These paddle board surfing tips can help you learn how to surf just like a pro, but don’t expect results overnight. Surfing on a paddle board takes plenty of practice and skill. We’ve compiled some great tips that can help get you started on your way to SUP surfing, however, how fast you progress will depend on how committed you are and how often you practice.
Key Takeaway: Surfing on a paddle board looks much easier than it is. You’ll need to purchase the right board for the job and expect to spend several hours practicing. While you won’t master this skill easily, you can be confident that with consistent practice, you’ll be able to catch your first wave in a matter of a few weeks.
Keep on reading to learn how you can easily master surfing on your new paddle board.
Get in Gear
If you’re anxious to try SUP surfing, your first stop is getting the right paddle board for the job. There are many styles and sizes to choose from. Ultimately, the board you go with should work with your height and weight, so pay close attention to a board’s max weight, height recommendations, and read paddle board reviews to learn how each board measured up in the water.
To learn more about the top-selling models of paddle boards click here to read our ultimate buyer’s guide, where you’ll also find many of the leading models of SUPs on the market.
Proper Surfing Etiquette
It may surprise you to learn that surfing comes with its own special set of rules and surfing etiquette. Regardless of where you ride out in the lineup, knowing the proper rules of surfing is important. You may find yourself in a tough spot if you’re the only SUP rider around and you’re competing with experienced surfboarders who expect you to know the rules of the game. Above all, they want to make sure you stay out of their way and don’t go for their wave.
So, in order to avoid getting into it with local surfers, never paddle out and start catching waves. Scan the lineup to search for other surfers. If there are other surfers in the water waiting in the lineup, you’ll need to bide your time and wait your turn. Usually, the surfer who is deeper on the wave will have dibs on the next wave. During this time, it’s always crucial to be observant and aware of the lineup and the other surfers around you.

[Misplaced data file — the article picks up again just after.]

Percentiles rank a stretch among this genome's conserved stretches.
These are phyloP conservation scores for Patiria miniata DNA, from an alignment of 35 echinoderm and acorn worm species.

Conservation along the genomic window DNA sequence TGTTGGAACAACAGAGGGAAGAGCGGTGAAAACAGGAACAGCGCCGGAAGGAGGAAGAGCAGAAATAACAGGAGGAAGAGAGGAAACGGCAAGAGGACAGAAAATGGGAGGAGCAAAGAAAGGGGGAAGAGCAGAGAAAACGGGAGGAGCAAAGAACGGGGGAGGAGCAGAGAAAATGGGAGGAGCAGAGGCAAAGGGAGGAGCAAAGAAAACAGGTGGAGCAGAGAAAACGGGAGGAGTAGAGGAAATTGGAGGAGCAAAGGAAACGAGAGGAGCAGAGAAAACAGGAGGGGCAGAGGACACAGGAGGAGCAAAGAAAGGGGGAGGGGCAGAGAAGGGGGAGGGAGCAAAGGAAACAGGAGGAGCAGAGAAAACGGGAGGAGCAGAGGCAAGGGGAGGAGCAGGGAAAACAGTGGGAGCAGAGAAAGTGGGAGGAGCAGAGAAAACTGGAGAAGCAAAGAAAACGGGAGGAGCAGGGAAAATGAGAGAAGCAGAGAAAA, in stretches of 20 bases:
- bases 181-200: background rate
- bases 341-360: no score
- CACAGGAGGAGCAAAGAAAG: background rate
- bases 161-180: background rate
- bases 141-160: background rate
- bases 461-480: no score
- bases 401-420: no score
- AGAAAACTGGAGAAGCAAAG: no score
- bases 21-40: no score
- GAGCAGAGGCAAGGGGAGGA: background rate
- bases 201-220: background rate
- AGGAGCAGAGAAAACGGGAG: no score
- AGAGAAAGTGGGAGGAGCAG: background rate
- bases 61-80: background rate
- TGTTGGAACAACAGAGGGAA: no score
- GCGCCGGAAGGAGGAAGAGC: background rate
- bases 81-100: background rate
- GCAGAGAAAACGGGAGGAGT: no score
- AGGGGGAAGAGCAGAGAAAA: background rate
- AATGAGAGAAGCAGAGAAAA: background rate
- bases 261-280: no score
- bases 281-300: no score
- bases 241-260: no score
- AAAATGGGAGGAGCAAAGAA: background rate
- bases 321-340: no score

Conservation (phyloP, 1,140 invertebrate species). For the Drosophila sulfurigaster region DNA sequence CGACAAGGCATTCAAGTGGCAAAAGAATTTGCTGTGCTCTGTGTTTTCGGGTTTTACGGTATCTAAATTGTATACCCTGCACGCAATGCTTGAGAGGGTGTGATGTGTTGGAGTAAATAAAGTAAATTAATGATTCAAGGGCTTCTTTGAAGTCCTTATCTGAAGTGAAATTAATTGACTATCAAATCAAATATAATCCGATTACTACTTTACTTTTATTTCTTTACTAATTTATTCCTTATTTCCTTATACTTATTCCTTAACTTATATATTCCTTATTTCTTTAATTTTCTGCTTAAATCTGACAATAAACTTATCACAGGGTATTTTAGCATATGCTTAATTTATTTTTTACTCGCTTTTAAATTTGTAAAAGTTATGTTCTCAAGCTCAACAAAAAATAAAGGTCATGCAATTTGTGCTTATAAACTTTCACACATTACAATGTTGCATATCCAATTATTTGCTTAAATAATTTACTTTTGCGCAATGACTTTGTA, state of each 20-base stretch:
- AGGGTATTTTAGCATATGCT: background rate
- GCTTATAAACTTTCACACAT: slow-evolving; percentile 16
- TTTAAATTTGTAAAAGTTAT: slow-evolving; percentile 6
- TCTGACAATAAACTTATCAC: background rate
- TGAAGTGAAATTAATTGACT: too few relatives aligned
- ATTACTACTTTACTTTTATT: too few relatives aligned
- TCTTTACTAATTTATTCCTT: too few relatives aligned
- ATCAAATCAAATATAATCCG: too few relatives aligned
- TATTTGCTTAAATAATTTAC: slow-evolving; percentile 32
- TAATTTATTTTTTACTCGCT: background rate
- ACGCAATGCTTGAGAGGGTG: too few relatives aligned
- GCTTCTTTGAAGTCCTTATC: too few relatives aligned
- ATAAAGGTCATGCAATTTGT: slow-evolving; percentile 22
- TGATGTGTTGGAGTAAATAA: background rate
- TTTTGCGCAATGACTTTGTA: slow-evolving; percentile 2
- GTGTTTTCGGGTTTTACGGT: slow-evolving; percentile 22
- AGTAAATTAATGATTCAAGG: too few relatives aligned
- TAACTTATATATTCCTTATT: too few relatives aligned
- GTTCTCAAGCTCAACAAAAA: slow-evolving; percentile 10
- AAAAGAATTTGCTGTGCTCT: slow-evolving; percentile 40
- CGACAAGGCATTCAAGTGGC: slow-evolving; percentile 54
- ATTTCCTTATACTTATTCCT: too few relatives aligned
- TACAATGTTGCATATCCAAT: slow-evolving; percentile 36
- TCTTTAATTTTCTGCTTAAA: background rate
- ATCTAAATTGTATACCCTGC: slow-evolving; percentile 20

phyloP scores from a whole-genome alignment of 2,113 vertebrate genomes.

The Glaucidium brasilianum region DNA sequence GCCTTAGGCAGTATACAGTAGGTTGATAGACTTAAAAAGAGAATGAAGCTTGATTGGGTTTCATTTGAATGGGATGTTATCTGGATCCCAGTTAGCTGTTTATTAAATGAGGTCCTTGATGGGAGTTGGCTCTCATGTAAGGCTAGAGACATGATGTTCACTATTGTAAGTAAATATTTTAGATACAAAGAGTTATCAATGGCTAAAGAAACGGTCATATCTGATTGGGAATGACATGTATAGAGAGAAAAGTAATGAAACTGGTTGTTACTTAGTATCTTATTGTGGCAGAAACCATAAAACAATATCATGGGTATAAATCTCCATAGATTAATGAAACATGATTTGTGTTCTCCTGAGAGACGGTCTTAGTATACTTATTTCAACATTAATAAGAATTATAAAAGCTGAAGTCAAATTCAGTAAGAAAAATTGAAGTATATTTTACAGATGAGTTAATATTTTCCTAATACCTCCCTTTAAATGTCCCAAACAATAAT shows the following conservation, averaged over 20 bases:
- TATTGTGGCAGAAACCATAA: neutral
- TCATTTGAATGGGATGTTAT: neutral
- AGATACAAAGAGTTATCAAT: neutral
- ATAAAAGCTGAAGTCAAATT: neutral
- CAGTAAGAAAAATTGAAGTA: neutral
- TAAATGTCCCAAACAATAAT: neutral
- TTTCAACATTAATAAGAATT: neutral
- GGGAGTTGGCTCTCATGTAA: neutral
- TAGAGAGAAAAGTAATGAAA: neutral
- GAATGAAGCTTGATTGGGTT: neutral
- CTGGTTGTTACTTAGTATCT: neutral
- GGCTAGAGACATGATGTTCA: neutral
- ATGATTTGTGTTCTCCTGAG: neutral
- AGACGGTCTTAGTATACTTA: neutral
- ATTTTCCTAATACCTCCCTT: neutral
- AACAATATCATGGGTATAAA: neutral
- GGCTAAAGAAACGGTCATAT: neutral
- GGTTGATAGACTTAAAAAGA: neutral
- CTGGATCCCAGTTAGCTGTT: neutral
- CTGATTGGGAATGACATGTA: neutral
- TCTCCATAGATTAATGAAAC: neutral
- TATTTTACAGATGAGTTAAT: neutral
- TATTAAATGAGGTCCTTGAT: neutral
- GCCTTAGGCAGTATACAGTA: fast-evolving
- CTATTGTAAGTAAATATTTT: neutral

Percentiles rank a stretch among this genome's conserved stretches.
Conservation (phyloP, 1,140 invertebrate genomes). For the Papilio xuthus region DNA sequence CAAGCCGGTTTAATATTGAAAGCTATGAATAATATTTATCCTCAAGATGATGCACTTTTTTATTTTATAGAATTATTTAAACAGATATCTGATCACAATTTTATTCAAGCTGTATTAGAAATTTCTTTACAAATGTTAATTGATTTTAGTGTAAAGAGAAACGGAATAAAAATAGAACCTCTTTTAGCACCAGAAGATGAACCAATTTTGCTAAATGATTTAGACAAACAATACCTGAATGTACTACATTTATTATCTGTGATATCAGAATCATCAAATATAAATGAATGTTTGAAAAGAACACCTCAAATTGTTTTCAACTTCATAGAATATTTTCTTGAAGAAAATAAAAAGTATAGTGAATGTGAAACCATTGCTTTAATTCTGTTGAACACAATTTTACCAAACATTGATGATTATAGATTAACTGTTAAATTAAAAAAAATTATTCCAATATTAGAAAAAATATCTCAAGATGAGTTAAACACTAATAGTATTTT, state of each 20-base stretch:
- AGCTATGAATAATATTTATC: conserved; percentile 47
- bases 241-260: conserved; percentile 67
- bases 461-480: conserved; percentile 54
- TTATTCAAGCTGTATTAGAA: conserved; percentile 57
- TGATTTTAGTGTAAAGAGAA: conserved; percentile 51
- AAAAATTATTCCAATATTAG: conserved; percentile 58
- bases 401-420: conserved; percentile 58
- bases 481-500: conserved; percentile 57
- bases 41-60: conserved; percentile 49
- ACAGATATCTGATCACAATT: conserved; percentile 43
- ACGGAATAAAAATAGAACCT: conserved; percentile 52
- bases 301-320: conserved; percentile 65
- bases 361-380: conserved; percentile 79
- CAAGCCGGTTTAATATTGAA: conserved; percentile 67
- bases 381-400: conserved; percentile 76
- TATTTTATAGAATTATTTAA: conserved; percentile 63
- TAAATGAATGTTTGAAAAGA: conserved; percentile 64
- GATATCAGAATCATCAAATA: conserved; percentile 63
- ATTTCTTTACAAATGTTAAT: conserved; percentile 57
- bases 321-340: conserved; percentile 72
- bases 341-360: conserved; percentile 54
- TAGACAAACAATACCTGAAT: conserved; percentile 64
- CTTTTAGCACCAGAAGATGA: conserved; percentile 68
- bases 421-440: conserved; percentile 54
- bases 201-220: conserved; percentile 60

Knowing your limits is important. The ocean is unforgiving, with its strong current and powerful waves. As a beginner, know your limits. Don’t get too bold your first few times in the water. Water conditions can be very dangerous at times. If you feel that you’re ready to tackle bigger waves, always go with an experienced surfer.
Many pros recommend starting off in flatwater. This way, you’ll be proficient in stopping, turning, and paddling, before you head out to challenging ocean waters. This will make it safer for you and other surfers around you.
Falling Is Part Of The Game
Wiping out on your board is just part of the surfing experience. In fact, in the beginning, you can expect to fall almost constantly, which is why it’s important to practice your skills in flatwater or calm ocean conditions first before you attempt to catch a wave. You can practice falling off your board when you’re learning your new surfing skills in calm waters. You can also learn how to get on a board in deep water and how to control your board when dealing with a strong current.
Starting from a standing position and having the power of a paddle makes it easier to catch waves, but surfing on a SUP has its own unique challenges, so even if you’re skilled with a surfboard, you’ll still need to practice a lot with a new paddle board in order to develop the skills you need.